Umberto Gimenez loves alligators. He gives them nicknames like “Smile” and “Momma Gator” and laughs when he thinks of their antics.
Gimenez, an airboat captain, found his paradise in Florida’s Everglades National Park, a natural gem in the southeastern US state threatened by climate change.
“It’s an amazing place and there is only one in the world,” he says.
The largest wetland in the United States is under threat and has become a battleground for one of the most important ecological conservation efforts on Earth.
Gimenez hopes the efforts will help preserve the park.
But time is running out and global warming is sabotaging a subtropical wilderness that is home to more than 2,000 species of animals and plants.
The main threat comes from the sea.
The Everglades, like all of South Florida, are nearly flat, making the ecosystem extremely vulnerable to sea level rise, one of the biggest consequences of rising temperatures.
The passage of salt water through freshwater wetlands can have disastrous effects.
The region stores and filters the water on which nine million Florida residents depend, or nearly 21 million people.
Once the salt enters underground aquifers, they can be destroyed.
In addition, the salt water risks destroying the habitat of much of the region’s rare flora and fauna.
The intensification of droughts and the decrease in rainfall, other consequences of climate change, are also of concern.
“As a massive bog that builds organic soils over time, this ecosystem has sequestered huge amounts of carbon that are locked up in the soils that contribute to habitat formation,” says Steve Davis, Scientific Director of the Everglades Foundation, a non-governmental organization.
A lack of fresh water not only stops carbon sequestration, it also causes what was stored in the soil to be released into the air.
A double climatic catastrophe.
– Multi-billion dollar project –
Gimenez puts on sunglasses, ties a bandana around his head, and jumps barefoot in his airboat with Davis.
The boat starts and goes through a carpet of greenery with water hidden under the vegetation.
We have the impression of floating on the grass.
For thousands of years, water has accumulated north of the Everglades during the rainy season, shaping the landscape by moving very slowly following the gentle slope of the terrain.
In the last century, however, the natural flow has been diverted to allow urban and agricultural growth in South Florida.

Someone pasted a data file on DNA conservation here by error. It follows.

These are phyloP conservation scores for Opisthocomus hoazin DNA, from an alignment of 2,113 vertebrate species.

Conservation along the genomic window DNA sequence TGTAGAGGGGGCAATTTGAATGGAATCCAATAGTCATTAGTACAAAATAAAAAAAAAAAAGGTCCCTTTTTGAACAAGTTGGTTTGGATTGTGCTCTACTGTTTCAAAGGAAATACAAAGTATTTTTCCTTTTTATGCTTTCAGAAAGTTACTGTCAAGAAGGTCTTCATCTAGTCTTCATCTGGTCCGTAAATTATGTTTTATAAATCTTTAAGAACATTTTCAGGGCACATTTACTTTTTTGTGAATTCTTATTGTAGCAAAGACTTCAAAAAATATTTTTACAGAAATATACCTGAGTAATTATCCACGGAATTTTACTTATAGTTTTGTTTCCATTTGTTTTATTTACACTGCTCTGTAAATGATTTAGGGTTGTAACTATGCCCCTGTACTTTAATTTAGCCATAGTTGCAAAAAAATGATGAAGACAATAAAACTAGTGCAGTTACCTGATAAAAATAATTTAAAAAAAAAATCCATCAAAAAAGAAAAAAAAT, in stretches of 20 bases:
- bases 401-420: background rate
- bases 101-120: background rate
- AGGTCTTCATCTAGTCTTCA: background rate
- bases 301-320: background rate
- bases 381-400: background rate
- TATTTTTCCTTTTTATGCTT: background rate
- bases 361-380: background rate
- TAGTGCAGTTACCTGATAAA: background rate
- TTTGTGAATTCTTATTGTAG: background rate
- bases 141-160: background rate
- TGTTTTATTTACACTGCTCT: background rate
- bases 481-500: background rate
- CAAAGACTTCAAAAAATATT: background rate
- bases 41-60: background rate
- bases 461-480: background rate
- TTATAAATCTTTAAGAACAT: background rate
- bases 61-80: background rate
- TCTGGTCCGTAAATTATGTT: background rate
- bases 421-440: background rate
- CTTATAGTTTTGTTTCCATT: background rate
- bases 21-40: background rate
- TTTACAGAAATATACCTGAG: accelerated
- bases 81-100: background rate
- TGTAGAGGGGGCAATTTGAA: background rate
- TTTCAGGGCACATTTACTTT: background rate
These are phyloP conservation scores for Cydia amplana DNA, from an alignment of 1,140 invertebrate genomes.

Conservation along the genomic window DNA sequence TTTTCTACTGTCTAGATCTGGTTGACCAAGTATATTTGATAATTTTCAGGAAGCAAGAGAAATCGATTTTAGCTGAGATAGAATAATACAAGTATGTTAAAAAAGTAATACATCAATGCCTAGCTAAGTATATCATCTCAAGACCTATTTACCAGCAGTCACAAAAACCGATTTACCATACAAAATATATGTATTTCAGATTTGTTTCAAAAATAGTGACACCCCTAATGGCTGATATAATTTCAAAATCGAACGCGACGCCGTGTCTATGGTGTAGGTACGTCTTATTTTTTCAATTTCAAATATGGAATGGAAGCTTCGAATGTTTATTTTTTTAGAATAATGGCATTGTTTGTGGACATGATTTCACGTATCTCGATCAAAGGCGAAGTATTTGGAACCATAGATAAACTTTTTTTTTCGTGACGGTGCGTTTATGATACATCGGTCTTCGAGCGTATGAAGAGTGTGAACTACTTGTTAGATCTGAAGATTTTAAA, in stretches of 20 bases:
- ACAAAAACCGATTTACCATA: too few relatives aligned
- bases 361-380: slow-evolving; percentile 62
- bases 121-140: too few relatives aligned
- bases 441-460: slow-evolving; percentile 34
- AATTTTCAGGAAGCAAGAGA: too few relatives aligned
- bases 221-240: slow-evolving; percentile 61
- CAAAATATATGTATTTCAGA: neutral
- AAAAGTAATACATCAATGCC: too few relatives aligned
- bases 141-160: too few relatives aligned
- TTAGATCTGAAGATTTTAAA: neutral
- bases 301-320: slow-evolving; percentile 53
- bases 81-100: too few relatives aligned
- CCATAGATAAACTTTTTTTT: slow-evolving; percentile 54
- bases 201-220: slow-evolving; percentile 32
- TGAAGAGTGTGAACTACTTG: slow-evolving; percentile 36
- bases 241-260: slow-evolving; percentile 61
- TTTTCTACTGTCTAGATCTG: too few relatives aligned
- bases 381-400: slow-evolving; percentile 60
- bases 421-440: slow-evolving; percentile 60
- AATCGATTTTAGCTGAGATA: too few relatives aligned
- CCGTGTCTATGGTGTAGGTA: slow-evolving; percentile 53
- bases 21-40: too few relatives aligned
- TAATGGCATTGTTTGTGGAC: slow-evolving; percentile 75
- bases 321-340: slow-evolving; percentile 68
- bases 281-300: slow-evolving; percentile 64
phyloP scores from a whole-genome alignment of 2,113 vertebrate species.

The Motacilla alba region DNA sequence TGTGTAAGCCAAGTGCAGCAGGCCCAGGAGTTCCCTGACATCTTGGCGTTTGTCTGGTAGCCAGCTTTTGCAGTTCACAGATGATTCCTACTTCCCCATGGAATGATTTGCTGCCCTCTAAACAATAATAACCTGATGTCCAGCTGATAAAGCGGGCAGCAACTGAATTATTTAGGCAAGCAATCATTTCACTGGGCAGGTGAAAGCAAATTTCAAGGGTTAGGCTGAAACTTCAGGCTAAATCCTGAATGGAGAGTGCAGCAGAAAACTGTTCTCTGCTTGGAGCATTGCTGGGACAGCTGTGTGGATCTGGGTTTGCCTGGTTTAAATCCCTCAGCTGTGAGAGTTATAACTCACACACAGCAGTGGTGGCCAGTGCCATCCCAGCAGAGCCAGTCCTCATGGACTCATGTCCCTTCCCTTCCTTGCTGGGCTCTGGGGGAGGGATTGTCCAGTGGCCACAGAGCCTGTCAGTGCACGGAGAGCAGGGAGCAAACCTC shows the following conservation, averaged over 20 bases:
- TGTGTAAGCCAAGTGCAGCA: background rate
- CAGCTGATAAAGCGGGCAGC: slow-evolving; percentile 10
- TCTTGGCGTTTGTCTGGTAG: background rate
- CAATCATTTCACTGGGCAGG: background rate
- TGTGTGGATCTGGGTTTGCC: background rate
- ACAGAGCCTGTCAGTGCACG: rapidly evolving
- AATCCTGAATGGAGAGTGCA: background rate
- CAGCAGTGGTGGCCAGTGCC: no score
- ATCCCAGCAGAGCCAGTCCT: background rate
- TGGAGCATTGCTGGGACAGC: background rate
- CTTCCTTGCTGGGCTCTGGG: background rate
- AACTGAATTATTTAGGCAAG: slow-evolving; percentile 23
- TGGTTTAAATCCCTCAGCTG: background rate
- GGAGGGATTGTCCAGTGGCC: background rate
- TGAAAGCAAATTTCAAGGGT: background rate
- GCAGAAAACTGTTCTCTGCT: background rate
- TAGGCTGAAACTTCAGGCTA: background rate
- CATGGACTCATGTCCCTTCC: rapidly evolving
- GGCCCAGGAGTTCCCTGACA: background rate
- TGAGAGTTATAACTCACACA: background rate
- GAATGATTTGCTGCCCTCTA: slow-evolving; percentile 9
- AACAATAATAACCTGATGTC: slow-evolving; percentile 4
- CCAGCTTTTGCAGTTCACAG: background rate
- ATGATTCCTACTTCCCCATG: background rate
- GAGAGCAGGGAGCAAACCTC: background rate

In doing so, he altered the 1.5 million acre (607,000 hectare) wetland ecosystem, weakening it in the face of climate change.
In 2000, Congress approved a project, funded equally by Florida and the federal government, to protect the area, which was declared a biosphere reserve by UNESCO in 1976.
Its initial cost was $ 7.8 billion.
The goal was “to store water, clean it, and return it as naturally as possible to the national park,” Davis said.
To achieve this, scientists designed a complex system of canals, dikes, dams and pumps.
They also designed artificial swamps to filter the water and rid it of nutrients that damage the wetland.
At the same time, sections of road that blocked the flow of water to the park were raised.
“Restoring the Everglades is the model for other ecosystem restoration efforts, whether it’s wetlands like the Pantanal (in South America) or estuaries like the Chesapeake Bay,” says Davis.
“We have the same kind of problems here,” he adds. “It’s about ensuring the right amount of clean water is flowing through the ecosystem.”
– Delays –
The effects of rehabilitation are already noticeable. Davis gets off the boat, plunges his hands into the clear water, and picks up a dark ball from the bottom.
It is periphyton, a mixture of algae, bacteria and microbes, the presence of which indicates healthy water quality.
Despite some progress, only one of the 68 major projects in the original 2000 plan has been fully completed.
The delays are mainly due to a lack of federal funding.
According to the Everglades Foundation, between $ 4 billion and $ 5 billion has been spent so far on the restoration project, with Florida contributing 70% and Washington contributing just 30%.
The emergency caused by climate change could, however, give a boost to the conservation plan.
President Joe Biden included $ 350 million for the Everglades in his 2022 fiscal budget, $ 100 million more than in 2021.
In April, Florida Governor Ron DeSantis signed an agreement with the US Army Corps of Engineers to build a reservoir west of Palm Beach that will cost $ 3.4 billion.
About the size of Manhattan Island, it “will store a lot of water that will go south, rehydrate these wetlands, recharge the aquifer and push back sea level rise,” says Davis.
© 2021 AFP